News Ticker

Recent Cha(lle)nges for Monetary Policy in Romania

The following two tabs change content below.

Oana Gherghinescu

Oana Gherghinescu is a Ph.D. student and an Assistant Professor at the University of Craiova – Romania in the field of international monetary economics. In the University she is actively involved in project cycle management within the PHARE, Leonardo da Vinci and European Social Fund frameworks and she recently carried out a stage in the European Commission – Brussels

Latest posts by Oana Gherghinescu (see all)

Av Oana Gherghinescu

This paper aspires to highlight two of the main cha(lle)nges that Romanian monetary policy will face starting in 2004, namely: 1. shifting in monetary policy framework from monetary targeting to inflation targeting and 2. applying denomination, that is cutting off the last 4 zeros of national currency amounts and shifting from the “light” ROL1to the “hard” ROL.

The Shift in Monetary Policy Framework

Theoretical and Empirical Background

It is obvious that one of the most important consequences of macroeconomic principles upon monetary policy is the focus on price stability as a fundamental objective. This objective is targeted by central banks either in an explicit way – through direct inflation targeting (Great Britain, New Zealand etc.), or in an implicit way – through targeting monetary aggregates (Sweden, European Monetary Union, United States of America etc.).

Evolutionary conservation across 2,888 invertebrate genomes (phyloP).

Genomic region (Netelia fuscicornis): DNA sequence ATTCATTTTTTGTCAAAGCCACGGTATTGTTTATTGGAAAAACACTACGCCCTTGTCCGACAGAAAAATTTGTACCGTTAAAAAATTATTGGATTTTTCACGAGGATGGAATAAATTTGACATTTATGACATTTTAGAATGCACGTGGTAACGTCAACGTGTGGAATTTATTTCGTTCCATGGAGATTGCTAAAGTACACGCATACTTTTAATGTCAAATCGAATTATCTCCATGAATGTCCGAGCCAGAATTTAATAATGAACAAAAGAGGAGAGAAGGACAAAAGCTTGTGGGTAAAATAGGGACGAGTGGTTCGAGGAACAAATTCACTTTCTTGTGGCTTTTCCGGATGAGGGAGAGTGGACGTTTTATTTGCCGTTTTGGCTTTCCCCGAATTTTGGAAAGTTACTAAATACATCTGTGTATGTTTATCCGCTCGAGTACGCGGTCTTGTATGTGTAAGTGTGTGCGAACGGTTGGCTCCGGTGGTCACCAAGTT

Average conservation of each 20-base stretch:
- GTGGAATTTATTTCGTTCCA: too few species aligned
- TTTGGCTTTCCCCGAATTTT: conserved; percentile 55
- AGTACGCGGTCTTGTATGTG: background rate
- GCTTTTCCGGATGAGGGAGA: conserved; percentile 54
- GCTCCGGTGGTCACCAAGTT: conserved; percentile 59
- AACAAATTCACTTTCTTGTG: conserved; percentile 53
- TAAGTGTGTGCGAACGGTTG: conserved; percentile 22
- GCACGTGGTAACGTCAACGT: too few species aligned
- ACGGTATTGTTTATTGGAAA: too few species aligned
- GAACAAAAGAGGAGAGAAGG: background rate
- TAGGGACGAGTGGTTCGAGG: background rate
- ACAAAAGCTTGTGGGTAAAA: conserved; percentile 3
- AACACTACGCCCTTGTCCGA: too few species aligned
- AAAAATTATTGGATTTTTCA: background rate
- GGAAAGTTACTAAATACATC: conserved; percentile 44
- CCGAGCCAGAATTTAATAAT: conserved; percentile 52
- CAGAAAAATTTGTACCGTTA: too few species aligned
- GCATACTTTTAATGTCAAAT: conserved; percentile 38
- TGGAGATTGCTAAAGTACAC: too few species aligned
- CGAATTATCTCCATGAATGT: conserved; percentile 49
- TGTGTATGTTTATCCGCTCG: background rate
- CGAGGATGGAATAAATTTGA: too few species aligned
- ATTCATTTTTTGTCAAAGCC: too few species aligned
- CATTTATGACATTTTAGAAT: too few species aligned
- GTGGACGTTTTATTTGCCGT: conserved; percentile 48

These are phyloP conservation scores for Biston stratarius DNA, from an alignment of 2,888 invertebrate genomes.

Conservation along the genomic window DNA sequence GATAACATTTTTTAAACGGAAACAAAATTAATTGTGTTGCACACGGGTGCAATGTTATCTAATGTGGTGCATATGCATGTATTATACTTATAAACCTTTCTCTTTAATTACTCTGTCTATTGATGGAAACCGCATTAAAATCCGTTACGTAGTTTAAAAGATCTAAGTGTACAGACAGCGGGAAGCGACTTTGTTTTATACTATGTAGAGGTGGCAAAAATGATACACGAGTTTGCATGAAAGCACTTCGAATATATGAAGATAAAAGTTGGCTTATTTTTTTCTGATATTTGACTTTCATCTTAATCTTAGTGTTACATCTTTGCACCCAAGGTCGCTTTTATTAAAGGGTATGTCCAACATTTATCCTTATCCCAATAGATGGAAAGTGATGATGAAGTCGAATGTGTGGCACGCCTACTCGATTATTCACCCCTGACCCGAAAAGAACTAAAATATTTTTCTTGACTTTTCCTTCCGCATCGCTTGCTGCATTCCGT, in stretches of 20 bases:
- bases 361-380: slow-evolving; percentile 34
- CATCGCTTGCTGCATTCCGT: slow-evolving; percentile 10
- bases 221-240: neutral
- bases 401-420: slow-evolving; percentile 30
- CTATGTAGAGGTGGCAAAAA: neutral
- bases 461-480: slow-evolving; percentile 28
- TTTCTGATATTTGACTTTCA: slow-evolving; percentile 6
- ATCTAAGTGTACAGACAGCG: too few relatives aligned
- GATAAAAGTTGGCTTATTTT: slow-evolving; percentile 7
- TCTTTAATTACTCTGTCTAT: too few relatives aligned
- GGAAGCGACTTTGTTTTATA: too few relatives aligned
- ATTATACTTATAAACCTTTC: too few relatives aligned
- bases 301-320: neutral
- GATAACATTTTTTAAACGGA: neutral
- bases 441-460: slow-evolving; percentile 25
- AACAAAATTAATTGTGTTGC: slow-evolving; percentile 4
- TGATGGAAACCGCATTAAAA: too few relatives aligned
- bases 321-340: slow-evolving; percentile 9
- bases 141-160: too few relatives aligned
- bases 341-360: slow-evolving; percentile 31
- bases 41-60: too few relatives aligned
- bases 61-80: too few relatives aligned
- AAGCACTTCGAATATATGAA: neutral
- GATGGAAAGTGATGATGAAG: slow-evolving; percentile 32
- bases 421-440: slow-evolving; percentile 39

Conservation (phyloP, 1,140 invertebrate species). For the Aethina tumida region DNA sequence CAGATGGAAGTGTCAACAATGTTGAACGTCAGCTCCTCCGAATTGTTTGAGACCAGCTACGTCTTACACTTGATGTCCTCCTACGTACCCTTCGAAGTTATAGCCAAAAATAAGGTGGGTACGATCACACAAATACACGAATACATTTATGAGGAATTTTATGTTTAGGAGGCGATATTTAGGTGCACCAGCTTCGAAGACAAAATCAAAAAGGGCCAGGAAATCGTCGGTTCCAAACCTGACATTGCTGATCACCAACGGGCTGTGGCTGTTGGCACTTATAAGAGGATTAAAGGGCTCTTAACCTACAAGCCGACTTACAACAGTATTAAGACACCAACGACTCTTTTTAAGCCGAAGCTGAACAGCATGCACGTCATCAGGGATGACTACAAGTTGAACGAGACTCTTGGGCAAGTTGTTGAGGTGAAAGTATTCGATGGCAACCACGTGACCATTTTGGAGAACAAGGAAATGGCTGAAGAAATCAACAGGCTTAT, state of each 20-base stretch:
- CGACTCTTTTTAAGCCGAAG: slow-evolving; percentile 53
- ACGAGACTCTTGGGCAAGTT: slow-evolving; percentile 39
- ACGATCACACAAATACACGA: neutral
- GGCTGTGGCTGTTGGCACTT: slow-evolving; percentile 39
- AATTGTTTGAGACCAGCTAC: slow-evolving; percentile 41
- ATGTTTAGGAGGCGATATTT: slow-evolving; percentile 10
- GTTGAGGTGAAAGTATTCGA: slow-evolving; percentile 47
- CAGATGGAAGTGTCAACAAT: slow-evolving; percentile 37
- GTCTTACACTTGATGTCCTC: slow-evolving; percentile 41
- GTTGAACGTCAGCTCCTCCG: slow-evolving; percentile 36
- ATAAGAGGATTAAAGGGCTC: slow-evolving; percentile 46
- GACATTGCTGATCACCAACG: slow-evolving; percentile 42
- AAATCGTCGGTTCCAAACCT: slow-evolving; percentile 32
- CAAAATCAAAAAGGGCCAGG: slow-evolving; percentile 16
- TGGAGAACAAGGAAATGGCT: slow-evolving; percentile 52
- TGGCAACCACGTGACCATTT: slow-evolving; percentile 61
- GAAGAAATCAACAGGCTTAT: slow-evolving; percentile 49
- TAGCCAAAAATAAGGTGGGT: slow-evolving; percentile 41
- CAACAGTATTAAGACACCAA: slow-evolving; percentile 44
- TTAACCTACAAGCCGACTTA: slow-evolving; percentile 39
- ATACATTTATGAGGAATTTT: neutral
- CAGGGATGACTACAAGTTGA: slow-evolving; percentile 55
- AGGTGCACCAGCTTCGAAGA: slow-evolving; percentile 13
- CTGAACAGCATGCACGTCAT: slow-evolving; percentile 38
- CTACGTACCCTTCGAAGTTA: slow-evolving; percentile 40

According to the present institutional arrangement, the fundamental objective of monetary policy in Romania is ensuring the stability of the national currency, thus providing price stability in the economy. This fundamental objective is to be achieved in an implicit manner, by establishing certain intermediary objectives – the monetary aggregates.

The adverse macroeconomic environment during transition prevented the National Bank of Romania (NBR) from exclusively focusing on the objective of disinflation, given the evolution in certain periods of the current account, which has forced the monetary authority to pay attention to another target – that of keeping the current account deficit between sustainable limits by promoting an adequate management of the exchange rate. We herewith encounter a concluding example on the complexity of monetary policy choices: to fight inflation no matter what happens with the current account or to give a helping hand to exporters by devaluating the national currency although this might annul the disinflation efforts?